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'Into The Wild' Tells True Story of Young Man's Fatal Trek Into Alaska Wilderness


The short life of 24-year-old self-styled adventurer Chris McCandless, chronicled in a best-selling book by Jon Krakauer, became an inspiration for young people seeking to reconnect with nature and face the world on their own terms. The true story is now a feature film adapted from the book and directed by Sean Penn. Alan Silverman has a look at Into The Wild.

Chris McCandless was born into American suburban comfort, growing up in Northern Virginia and graduating with honors from a prestigious university. He is supposed to go on to law school, but abruptly decides to reject what he considers the materialism of his parents' dreams for him.

To Chris it is a big deal. He donates the $20,000 in his college fund to world hunger relief and, adopting the nickname 'Alexander Supertramp,' sets off on a back roads journey that takes him from the wheat fields of the American midwest to the barrios of northern Mexico and, ultimately, to the continent's last great wilderness.

With no survival equipment, no camping gear and not even a compass, McCandless treks off the beaten path near Denali National Park. He happens upon the hulk of an abandoned school bus and that makeshift shelter becomes his solitary home for almost four months - the last four months of his life.

"He was a very, very smart guy who really made the circumstances for his survival to be very difficult by design. He wanted to be in the most challenging survival environment that he could get," explains Emile Hirsch, who stars as Chris McCandles.

"The movie does not present him as a flawless hero and I think one of the keys to McCandless is that he is not a perfect person," he adds. "This is not a glorification of Chris, in my opinion. This is a story about a real, complicated person who had virtues and he also had problems."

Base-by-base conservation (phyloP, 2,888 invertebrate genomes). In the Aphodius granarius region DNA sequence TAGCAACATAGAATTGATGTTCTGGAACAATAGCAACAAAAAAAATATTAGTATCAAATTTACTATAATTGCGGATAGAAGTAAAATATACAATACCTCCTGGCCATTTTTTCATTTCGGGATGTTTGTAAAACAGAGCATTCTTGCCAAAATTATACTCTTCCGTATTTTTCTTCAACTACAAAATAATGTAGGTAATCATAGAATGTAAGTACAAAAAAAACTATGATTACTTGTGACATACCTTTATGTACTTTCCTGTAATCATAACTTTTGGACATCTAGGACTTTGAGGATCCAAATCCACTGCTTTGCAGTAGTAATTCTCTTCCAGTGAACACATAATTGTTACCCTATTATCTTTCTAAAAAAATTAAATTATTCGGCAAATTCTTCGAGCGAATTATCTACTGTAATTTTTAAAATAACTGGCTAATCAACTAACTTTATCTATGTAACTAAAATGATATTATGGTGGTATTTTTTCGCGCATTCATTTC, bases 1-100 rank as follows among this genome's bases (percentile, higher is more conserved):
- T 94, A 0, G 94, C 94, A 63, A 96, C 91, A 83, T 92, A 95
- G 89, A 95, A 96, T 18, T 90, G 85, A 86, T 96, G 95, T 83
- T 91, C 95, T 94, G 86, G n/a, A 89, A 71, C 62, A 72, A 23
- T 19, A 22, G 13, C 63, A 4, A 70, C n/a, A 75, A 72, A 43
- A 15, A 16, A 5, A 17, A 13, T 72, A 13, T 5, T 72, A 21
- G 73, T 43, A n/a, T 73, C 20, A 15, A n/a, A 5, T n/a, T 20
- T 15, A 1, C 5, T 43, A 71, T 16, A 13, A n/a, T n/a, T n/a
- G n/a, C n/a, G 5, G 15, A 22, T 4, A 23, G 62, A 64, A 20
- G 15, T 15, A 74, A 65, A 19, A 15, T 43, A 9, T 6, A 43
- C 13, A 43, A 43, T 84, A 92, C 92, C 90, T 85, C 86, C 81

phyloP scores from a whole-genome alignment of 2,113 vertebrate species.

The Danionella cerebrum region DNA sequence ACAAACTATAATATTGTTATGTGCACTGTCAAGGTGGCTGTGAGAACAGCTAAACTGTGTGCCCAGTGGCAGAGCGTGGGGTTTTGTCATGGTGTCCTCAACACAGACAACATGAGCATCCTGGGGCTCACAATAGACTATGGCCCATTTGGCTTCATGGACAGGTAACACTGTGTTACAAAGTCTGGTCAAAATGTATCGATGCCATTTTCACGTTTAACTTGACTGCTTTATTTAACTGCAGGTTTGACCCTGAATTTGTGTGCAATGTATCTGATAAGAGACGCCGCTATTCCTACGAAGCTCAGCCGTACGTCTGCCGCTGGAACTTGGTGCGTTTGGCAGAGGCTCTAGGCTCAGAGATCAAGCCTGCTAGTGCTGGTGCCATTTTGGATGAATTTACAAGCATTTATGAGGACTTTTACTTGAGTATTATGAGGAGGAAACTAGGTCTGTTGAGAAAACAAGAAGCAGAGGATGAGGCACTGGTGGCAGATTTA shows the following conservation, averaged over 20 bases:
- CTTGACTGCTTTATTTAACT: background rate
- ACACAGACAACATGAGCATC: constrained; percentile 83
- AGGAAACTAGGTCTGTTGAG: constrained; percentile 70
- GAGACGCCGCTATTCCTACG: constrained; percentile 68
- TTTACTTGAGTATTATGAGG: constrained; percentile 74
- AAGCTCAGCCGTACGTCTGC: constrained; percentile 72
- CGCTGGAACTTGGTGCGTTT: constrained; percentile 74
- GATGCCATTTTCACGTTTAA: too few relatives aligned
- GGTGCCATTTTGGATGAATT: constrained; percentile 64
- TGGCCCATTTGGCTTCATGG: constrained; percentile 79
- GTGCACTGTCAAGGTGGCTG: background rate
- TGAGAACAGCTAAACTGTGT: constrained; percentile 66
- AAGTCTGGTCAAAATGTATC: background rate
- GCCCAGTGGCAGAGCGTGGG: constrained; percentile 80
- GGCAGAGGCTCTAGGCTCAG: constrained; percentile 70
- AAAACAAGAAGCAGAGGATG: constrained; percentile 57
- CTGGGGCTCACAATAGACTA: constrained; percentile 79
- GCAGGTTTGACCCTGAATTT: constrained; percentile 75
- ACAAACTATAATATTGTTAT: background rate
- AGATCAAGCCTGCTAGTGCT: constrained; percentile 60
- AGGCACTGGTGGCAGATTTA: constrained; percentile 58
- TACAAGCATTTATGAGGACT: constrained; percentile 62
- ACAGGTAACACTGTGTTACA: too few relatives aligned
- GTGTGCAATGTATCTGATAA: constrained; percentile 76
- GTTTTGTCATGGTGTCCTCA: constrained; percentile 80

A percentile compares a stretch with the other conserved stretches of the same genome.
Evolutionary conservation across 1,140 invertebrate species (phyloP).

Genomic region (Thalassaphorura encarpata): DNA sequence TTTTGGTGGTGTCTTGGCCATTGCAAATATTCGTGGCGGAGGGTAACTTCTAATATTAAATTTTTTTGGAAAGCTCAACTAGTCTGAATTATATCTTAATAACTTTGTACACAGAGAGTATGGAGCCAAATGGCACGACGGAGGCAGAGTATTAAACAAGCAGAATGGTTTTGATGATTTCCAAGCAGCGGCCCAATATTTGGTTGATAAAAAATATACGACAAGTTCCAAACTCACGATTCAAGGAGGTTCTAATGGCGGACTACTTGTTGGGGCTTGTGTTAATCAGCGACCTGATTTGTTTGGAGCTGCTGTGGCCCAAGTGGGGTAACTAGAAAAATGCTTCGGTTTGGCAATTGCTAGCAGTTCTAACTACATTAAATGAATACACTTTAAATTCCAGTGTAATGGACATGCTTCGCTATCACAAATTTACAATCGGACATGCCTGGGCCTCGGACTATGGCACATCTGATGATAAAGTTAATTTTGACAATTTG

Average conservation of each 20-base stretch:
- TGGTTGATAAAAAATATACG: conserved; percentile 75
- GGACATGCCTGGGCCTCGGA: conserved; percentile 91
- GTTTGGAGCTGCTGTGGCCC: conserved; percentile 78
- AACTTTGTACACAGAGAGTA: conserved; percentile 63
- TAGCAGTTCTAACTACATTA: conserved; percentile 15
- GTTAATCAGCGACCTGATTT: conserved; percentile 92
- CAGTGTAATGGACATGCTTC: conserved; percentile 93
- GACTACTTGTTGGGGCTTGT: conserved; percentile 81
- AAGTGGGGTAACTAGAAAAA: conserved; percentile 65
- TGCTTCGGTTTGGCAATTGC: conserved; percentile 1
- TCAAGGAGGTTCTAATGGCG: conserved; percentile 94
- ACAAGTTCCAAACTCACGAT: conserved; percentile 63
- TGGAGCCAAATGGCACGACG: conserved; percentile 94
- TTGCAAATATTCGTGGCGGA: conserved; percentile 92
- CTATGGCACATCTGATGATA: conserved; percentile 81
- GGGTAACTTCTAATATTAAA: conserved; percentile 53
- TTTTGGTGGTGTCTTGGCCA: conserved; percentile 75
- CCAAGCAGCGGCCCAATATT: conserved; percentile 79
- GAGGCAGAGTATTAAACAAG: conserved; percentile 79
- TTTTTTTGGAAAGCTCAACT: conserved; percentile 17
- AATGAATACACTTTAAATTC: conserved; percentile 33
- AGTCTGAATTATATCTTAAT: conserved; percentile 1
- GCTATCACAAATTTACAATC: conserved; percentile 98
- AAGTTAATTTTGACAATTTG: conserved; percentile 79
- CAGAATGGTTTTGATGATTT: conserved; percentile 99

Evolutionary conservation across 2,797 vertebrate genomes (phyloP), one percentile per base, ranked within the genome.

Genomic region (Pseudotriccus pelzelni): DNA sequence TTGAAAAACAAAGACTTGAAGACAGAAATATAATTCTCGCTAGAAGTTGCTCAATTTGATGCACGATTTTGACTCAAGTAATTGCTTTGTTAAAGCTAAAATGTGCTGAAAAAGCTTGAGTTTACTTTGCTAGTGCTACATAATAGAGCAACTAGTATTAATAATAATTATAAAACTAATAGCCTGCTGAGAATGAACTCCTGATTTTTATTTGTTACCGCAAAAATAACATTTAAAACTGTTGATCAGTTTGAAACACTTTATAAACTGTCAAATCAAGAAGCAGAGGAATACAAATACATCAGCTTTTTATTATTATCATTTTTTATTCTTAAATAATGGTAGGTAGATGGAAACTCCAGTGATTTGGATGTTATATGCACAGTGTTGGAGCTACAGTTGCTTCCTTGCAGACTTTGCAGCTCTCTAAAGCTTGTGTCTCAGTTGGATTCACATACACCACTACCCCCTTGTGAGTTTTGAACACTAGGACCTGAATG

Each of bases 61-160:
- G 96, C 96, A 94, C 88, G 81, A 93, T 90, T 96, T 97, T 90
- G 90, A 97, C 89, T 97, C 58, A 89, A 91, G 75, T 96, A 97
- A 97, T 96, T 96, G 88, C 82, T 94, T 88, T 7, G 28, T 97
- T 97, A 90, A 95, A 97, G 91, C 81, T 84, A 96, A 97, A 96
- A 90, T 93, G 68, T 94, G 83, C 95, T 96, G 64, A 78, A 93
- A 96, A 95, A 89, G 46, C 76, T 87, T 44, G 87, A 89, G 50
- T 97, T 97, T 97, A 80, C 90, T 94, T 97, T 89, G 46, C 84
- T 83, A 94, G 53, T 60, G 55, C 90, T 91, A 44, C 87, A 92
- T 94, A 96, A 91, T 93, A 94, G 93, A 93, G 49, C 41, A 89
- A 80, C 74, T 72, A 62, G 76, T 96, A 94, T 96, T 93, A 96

"The point of this thing is the heroism of his will and the courage that this young man had. All the rest of it is somebody else's folly for me," director Sean Penn says.

Penn took a quest of his own: a 10-year journey from when he first read the book that took him to meet the McCandless family in Virginia and then retrace the path Chris took on his travels, meeting the friends the young man made along the way. Penn angrily dismisses critics who say Chris made fatal mistakes that could have - should have - been avoided, such as not taking a map with him on his final trek into the Alaskan wilderness.

"This is a guy who wanted to challenge himself in a way that for us to judge would just be ridiculous," says Penn. "He could have gone out there naked in the woods. You go out there and challenge yourself the way that you want to challenge yourself; but I think that this isn't about whether there was more equipment to be bought at Patagonia, it is about somebody who had a will that is so uncommon today ...a lack of addiction to comfort that is so uncommon and is so necessary to become common or humankind does not survive the next century."

Into the Wild features William Hurt and Marcia Gay Harden as Chris McCandless's parents. Jena Malone plays his beloved sister Carine. Some of the people he meets on his journey are played by Catherine Keener, Brian Dierker, Vince Vaughn and Hal Holbrook. Director Penn uses the actual locations and his longtime friend, Pearl Jam lead singer Eddie Vedder, provides original music to complement the remarkable journey of the young adventurer Into the Wild.

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